Monday, 23 December 2013

He's Making A List...

On this Monday morning, the Christmas Tarot (Corinne Kenner, 2010) offers us a cross between Father Christmas and a priest - the Hierophant.

He wears a red cloak, has a long, white beard, and carries a sack of toys that he offers to the children before him.  Yet, he also wears a priest's mitre, a cassock, and carries a shepherd's-style staff, with a golden crook.  So, a more generous image of the Hierophant than is often seen, yet it makes me wonder what the children had to do, or were told, about receiving presents from him.  Did they have to go to bible class, or recite a psalm, or attend church every week?  And how different is that from the whole "Santa's making a list" business?  Coercion may take many forms, but when there is a desire for conformity, it often rears its head.

It's strange, I never believed in Santa Claus as a child, due to the vagaries of having a German mother and living in England.  In Germany, Saint Nicholas comes on the 6th of December with presents and sweets for the children, at which time I was at school in England.  Then, on the 24th of December, Germans celebrate Christmas, but with open gift-giving where you know who is giving you the present, at which time I was normally with German family.  It makes me somehow suspicious of the whole idea of Santa Claus, and how adults use him to coerce children into better behaviour.  Gifts are given for being good, rather than because you are loved by your friends and family, or because exchanging gifts is a social bond: can you tell I studied Anthropology? :D  So, we haven't tried to teach Big Boy about Santa Claus, nor do I plan to start when our next child is born, either.  I still enjoy a lot of Christmas traditions, but they are to do with encouraging everyone to enjoy some family time together.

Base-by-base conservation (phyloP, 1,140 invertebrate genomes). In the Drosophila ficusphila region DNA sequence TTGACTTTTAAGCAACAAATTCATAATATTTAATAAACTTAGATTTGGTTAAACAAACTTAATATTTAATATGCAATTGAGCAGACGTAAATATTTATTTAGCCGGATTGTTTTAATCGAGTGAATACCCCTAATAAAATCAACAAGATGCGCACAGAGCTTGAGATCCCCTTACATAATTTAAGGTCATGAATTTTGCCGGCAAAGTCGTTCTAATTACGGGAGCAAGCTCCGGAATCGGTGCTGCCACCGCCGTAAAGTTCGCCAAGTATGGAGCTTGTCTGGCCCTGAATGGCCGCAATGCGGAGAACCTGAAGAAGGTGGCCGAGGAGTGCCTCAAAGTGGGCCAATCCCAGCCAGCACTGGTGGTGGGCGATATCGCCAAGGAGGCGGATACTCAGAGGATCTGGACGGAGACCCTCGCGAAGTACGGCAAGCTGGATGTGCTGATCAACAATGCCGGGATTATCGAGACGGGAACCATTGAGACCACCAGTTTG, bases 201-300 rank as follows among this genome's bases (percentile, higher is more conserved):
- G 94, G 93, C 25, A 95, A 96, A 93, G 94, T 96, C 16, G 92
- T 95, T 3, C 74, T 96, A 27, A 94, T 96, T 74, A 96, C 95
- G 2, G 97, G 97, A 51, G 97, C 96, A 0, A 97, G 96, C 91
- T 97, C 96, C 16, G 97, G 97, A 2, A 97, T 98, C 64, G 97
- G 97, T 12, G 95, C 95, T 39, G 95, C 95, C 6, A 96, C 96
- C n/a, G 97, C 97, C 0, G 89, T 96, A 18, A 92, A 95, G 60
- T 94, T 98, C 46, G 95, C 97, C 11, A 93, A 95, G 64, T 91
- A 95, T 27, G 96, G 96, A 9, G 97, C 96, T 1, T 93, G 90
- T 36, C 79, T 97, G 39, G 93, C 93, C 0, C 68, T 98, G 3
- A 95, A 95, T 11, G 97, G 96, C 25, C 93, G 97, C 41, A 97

I am grateful for the reminder of what Christmas means to me.

2 comments:

  1. Teaching kids to believe in Santa is a strange tradition, but very popular in America where I grew up. I was taught so, and I did the same with my own child. It's a weird thing to do, all around. :)

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  2. This is definitely a picture of Saint Nicholas. In the Netherlands every child believes in him until they are about 8 years old then they become the keepers of the big secret which bonds everybody above 8 together.. Nowadays we don"t threaten our little ones. Our "Sinterklaas"has also a book with all the names of the good and the naughty children, but that is from the very old times when Santa was still Wodan

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